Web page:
painted by Frances Hopkins in 1869.

Jean Nicolet de Belleborne... is as much a Wisconsin hero as an early Canadian explorer.  Born in Cherbourg, a port in Normandy, around 1598, he was the son of a messenger ordinaire of the King (or a king's postal courier) between Paris and Cherbourg, France.    

Jean Nicolet arrived in Canada in 1618 when he was about 20 years old, one of four brothers who emigrated to New France.  At that time, he was in the service of the Compagnie des Marchands de Rouen et de Saint-Malo (a company of merchants from Rouen and Saint Malo), a trading monopoly owned by members of the French aristocracy.  He came as a clerk and to train as an interpreter.  He was intended to live among the Indian allies in order to learn their language and customs and explore the regions they inhabited. Nothing is known of his education or temperament, except this remark of Father Vimont in 1643: “his disposition and his excellent memory led one to expect worthwhile things of him.”

Nicolet set off to the Algonquin country where he was to live for two years.  He spent 15 years of his life in Canada paddling over lakes and along rivers.  Around 1628, he had a daughter with a Nipissing Indian.  This girl, called Madeleine Euphrasie, is an ancestor in the Cameron line.  When New France was occupied by Lewis Kirke from 1629 to 1632, Jean Nicolet fled into the safety of the Huron country.  From his position there, he worked to thwarth any fur trading with the British, and was successful.

In 1634, he explored the Wisconsin region.  When he returned to Québec in 1635, he was directed back to the Nipissing area where he spent more than eight years among the Nipissing, running a store and trading with the various indigeneous people of the area.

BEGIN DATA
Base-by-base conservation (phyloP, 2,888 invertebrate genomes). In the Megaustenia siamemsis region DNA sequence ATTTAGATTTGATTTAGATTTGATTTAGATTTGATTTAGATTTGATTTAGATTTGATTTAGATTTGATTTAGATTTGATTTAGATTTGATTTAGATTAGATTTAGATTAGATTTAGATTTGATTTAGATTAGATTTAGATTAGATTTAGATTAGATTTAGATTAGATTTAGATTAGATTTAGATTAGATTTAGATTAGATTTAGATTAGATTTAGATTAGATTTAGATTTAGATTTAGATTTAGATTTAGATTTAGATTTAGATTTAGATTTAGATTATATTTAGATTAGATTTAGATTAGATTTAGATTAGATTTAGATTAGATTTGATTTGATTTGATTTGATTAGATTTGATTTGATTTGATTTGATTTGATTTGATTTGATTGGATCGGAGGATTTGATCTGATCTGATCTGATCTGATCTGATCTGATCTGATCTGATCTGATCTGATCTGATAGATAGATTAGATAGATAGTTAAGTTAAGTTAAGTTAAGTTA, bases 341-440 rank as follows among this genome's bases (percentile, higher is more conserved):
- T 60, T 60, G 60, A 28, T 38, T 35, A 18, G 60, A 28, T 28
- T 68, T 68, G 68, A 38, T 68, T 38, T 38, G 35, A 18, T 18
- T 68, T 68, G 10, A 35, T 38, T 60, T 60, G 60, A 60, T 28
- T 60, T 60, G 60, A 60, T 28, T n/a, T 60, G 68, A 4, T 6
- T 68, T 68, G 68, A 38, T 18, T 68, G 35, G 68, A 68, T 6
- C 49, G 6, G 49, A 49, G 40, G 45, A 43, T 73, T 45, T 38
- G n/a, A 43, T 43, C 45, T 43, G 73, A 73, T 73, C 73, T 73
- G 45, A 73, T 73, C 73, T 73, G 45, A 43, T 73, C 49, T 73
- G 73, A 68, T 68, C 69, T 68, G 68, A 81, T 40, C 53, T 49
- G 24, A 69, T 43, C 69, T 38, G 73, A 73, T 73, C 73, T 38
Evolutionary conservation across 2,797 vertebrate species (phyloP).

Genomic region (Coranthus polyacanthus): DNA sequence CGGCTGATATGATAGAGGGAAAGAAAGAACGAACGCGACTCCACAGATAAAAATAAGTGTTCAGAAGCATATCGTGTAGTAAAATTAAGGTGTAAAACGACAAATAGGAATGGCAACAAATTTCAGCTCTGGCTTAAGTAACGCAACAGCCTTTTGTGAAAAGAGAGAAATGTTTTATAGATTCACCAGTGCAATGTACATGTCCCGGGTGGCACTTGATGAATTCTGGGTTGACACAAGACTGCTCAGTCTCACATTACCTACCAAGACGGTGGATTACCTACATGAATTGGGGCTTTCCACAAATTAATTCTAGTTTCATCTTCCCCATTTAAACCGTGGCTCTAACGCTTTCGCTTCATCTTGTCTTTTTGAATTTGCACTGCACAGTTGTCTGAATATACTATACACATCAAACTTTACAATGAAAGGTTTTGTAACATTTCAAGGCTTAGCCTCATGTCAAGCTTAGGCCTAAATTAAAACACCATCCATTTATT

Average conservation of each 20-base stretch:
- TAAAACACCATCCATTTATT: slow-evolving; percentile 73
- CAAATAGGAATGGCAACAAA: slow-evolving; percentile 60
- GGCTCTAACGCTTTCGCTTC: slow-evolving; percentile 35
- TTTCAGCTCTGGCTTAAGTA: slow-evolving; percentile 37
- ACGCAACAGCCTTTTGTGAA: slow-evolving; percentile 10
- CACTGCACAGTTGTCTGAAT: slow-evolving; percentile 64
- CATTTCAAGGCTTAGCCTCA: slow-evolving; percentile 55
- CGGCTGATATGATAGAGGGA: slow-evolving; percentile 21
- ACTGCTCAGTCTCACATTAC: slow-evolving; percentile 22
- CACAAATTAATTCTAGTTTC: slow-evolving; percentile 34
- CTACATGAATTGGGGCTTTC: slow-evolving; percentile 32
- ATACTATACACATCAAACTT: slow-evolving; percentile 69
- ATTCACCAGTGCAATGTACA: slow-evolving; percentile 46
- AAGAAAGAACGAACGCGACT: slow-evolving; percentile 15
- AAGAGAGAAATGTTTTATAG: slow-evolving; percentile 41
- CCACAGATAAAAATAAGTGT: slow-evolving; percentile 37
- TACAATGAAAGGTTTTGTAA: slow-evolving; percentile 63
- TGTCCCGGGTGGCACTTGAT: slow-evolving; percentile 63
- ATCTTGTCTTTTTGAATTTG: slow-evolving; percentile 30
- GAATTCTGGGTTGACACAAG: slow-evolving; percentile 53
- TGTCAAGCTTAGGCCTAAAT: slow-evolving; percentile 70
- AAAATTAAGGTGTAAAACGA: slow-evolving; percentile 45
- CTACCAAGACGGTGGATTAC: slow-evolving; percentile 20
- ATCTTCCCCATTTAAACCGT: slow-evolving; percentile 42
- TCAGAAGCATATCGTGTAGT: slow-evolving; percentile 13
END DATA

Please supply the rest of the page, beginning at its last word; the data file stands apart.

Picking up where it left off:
Although Jean Nicolet married a French woman, Marguerite Couillard, he kept his metis daughter under his care.  With Marguerite Couillard, Nicolet had two children, a son Ignace born in 1640 and a daughter, Marguerite born in 1642.          

Jean Nicolet,  considered a great explorer in America and the first to mediate among the native population, drowned in 1642 when the shallop he was riding in with his brother capsized in a treacherous breeze while going from Québec to Sillery.  His brother Étienne died also.

The year after her father's death, Euphrasie Nicolet married Jean LeBlanc in Québec.


JEAN NICOLET and a native NIPISSING woman

  Euphrasie Madeleine NICOLET and Jean LeBLANC, m 11-21-1643 in Québec

    Madeleine LeBLANC and Jean PICHET, m. 1666 in PQ

      Marie-Madeleine PICHET and Gabriel GOSSELIN, m. 4-13-1692 in PQ

        Jean GOSSELIN and Thérèse DUPILLE, m. 2-17-1721 at St. Pierre, Ile d'Orleans, PQ

          Marie-Thérèse GOSSELIN and Jean-Baptiste FOURNIER, m. 10-22-1742 in Beaumont, PQ

            Jean-François FOURNIER and Thérèse COUTURE, m. 1-30-1769 in St. Michel, PQ

              Louis FOURNIER and Marguerite DION, m. 1-25-1803 in St. Michel, PQ

                Marguerite FOURNIER and Étienne CAMPAGNA, m. 1-9-1826 in Bellechasse, PQ

                  Caroline CAMPAGNA and Zoël TURCOTTE, m. 6-22-1852 in St. Norbert, PQ

                    Léonise TURCOTTE and Napoléon DARGIE, m. 10-15-1883 in Lewiston, ME

                      Delia DARGIE and Wilfred CAMERON, m. 10-11-1910 in Attleboro, MA

                        Rhea CAMERON and Edward LIZOTTE, m. 6-20-1936 in Attleboro, MA  

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